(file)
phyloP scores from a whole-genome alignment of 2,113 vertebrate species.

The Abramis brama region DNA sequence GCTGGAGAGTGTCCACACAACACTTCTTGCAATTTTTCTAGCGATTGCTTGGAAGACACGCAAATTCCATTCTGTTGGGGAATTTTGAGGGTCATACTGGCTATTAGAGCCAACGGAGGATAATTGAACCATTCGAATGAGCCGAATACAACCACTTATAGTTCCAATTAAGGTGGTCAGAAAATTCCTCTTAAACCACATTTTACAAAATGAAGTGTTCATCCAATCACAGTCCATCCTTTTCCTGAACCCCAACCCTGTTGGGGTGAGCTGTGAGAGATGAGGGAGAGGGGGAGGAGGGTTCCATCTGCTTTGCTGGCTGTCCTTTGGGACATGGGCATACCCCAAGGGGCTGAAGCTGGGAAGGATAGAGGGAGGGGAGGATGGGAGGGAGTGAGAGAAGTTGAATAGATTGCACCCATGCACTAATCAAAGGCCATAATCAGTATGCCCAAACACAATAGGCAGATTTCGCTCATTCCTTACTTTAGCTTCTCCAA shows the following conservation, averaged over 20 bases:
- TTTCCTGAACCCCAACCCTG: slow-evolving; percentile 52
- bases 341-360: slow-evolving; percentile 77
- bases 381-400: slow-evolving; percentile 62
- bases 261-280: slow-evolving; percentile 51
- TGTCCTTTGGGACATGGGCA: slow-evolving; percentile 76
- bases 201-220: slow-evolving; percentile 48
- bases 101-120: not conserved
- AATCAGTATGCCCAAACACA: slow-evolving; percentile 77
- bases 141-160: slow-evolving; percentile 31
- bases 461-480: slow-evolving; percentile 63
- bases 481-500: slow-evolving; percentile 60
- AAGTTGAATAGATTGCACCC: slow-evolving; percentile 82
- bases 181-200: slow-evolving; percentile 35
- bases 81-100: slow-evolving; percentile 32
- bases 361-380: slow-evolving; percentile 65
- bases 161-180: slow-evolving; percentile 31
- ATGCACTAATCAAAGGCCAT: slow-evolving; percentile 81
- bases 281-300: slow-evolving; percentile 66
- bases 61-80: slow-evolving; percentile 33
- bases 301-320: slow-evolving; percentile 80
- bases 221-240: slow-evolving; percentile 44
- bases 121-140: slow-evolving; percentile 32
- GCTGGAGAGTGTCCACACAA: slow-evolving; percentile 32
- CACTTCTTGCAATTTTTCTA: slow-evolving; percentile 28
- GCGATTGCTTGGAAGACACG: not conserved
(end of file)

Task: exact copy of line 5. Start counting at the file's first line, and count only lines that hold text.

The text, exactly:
- bases 381-400: slow-evolving; percentile 62